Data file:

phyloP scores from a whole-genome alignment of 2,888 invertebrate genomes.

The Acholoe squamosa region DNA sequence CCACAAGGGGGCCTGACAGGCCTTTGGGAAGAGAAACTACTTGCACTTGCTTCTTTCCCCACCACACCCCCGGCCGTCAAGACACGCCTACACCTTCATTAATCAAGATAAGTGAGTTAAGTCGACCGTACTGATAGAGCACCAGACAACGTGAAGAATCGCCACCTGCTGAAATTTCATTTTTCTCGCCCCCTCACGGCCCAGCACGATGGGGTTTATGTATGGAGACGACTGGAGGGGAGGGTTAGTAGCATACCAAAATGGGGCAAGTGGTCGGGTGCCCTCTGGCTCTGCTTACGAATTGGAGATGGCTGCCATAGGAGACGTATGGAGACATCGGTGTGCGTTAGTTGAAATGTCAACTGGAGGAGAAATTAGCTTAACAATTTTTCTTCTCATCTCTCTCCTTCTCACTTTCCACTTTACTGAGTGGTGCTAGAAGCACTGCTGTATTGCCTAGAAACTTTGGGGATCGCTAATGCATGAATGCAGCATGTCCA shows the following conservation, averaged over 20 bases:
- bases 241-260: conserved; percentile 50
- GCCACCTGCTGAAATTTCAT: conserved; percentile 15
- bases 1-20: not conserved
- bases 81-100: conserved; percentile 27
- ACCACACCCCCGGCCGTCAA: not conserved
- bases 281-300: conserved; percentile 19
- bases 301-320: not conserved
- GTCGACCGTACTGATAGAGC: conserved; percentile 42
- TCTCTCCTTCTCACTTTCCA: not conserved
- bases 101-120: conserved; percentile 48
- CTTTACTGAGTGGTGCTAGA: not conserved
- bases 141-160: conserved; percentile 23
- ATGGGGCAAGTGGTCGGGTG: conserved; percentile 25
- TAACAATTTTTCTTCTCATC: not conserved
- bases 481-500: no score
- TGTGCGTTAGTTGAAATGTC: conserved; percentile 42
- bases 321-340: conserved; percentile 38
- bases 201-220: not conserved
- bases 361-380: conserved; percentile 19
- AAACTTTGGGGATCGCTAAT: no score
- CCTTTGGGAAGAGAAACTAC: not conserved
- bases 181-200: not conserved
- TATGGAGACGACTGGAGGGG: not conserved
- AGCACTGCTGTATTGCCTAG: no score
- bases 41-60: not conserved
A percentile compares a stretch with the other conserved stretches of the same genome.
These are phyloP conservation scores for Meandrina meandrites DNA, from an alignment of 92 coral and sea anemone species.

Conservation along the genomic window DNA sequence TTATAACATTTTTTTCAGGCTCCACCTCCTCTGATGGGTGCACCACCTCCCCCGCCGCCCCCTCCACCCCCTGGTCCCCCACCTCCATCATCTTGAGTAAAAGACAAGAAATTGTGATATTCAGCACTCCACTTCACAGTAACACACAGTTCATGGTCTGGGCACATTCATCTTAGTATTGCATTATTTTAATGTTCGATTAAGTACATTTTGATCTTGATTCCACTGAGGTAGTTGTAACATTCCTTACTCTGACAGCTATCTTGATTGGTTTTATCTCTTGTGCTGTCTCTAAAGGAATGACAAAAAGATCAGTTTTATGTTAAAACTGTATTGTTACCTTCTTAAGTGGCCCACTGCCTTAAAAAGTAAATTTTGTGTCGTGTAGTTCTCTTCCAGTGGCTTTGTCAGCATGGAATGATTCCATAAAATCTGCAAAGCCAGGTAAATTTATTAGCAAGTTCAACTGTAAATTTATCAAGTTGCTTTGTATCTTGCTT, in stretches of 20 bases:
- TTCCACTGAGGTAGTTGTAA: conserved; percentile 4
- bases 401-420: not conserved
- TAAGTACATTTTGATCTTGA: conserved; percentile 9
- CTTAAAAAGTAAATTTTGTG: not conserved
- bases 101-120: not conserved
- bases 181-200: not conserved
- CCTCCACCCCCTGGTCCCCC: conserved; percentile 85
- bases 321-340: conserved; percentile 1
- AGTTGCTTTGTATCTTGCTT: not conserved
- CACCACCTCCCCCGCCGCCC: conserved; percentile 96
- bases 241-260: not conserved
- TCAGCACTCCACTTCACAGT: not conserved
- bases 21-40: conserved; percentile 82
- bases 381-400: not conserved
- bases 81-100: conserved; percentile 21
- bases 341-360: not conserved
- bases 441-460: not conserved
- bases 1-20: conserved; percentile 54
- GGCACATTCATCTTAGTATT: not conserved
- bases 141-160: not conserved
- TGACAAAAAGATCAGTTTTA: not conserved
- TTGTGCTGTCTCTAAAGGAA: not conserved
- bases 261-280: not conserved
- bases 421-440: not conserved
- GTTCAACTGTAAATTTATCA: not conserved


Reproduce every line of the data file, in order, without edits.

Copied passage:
phyloP scores from a whole-genome alignment of 2,888 invertebrate genomes.

The Acholoe squamosa region DNA sequence CCACAAGGGGGCCTGACAGGCCTTTGGGAAGAGAAACTACTTGCACTTGCTTCTTTCCCCACCACACCCCCGGCCGTCAAGACACGCCTACACCTTCATTAATCAAGATAAGTGAGTTAAGTCGACCGTACTGATAGAGCACCAGACAACGTGAAGAATCGCCACCTGCTGAAATTTCATTTTTCTCGCCCCCTCACGGCCCAGCACGATGGGGTTTATGTATGGAGACGACTGGAGGGGAGGGTTAGTAGCATACCAAAATGGGGCAAGTGGTCGGGTGCCCTCTGGCTCTGCTTACGAATTGGAGATGGCTGCCATAGGAGACGTATGGAGACATCGGTGTGCGTTAGTTGAAATGTCAACTGGAGGAGAAATTAGCTTAACAATTTTTCTTCTCATCTCTCTCCTTCTCACTTTCCACTTTACTGAGTGGTGCTAGAAGCACTGCTGTATTGCCTAGAAACTTTGGGGATCGCTAATGCATGAATGCAGCATGTCCA shows the following conservation, averaged over 20 bases:
- bases 241-260: conserved; percentile 50
- GCCACCTGCTGAAATTTCAT: conserved; percentile 15
- bases 1-20: not conserved
- bases 81-100: conserved; percentile 27
- ACCACACCCCCGGCCGTCAA: not conserved
- bases 281-300: conserved; percentile 19
- bases 301-320: not conserved
- GTCGACCGTACTGATAGAGC: conserved; percentile 42
- TCTCTCCTTCTCACTTTCCA: not conserved
- bases 101-120: conserved; percentile 48
- CTTTACTGAGTGGTGCTAGA: not conserved
- bases 141-160: conserved; percentile 23
- ATGGGGCAAGTGGTCGGGTG: conserved; percentile 25
- TAACAATTTTTCTTCTCATC: not conserved
- bases 481-500: no score
- TGTGCGTTAGTTGAAATGTC: conserved; percentile 42
- bases 321-340: conserved; percentile 38
- bases 201-220: not conserved
- bases 361-380: conserved; percentile 19
- AAACTTTGGGGATCGCTAAT: no score
- CCTTTGGGAAGAGAAACTAC: not conserved
- bases 181-200: not conserved
- TATGGAGACGACTGGAGGGG: not conserved
- AGCACTGCTGTATTGCCTAG: no score
- bases 41-60: not conserved
A percentile compares a stretch with the other conserved stretches of the same genome.
These are phyloP conservation scores for Meandrina meandrites DNA, from an alignment of 92 coral and sea anemone species.

Conservation along the genomic window DNA sequence TTATAACATTTTTTTCAGGCTCCACCTCCTCTGATGGGTGCACCACCTCCCCCGCCGCCCCCTCCACCCCCTGGTCCCCCACCTCCATCATCTTGAGTAAAAGACAAGAAATTGTGATATTCAGCACTCCACTTCACAGTAACACACAGTTCATGGTCTGGGCACATTCATCTTAGTATTGCATTATTTTAATGTTCGATTAAGTACATTTTGATCTTGATTCCACTGAGGTAGTTGTAACATTCCTTACTCTGACAGCTATCTTGATTGGTTTTATCTCTTGTGCTGTCTCTAAAGGAATGACAAAAAGATCAGTTTTATGTTAAAACTGTATTGTTACCTTCTTAAGTGGCCCACTGCCTTAAAAAGTAAATTTTGTGTCGTGTAGTTCTCTTCCAGTGGCTTTGTCAGCATGGAATGATTCCATAAAATCTGCAAAGCCAGGTAAATTTATTAGCAAGTTCAACTGTAAATTTATCAAGTTGCTTTGTATCTTGCTT, in stretches of 20 bases:
- TTCCACTGAGGTAGTTGTAA: conserved; percentile 4
- bases 401-420: not conserved
- TAAGTACATTTTGATCTTGA: conserved; percentile 9
- CTTAAAAAGTAAATTTTGTG: not conserved
- bases 101-120: not conserved
- bases 181-200: not conserved
- CCTCCACCCCCTGGTCCCCC: conserved; percentile 85
- bases 321-340: conserved; percentile 1
- AGTTGCTTTGTATCTTGCTT: not conserved
- CACCACCTCCCCCGCCGCCC: conserved; percentile 96
- bases 241-260: not conserved
- TCAGCACTCCACTTCACAGT: not conserved
- bases 21-40: conserved; percentile 82
- bases 381-400: not conserved
- bases 81-100: conserved; percentile 21
- bases 341-360: not conserved
- bases 441-460: not conserved
- bases 1-20: conserved; percentile 54
- GGCACATTCATCTTAGTATT: not conserved
- bases 141-160: not conserved
- TGACAAAAAGATCAGTTTTA: not conserved
- TTGTGCTGTCTCTAAAGGAA: not conserved
- bases 261-280: not conserved
- bases 421-440: not conserved
- GTTCAACTGTAAATTTATCA: not conserved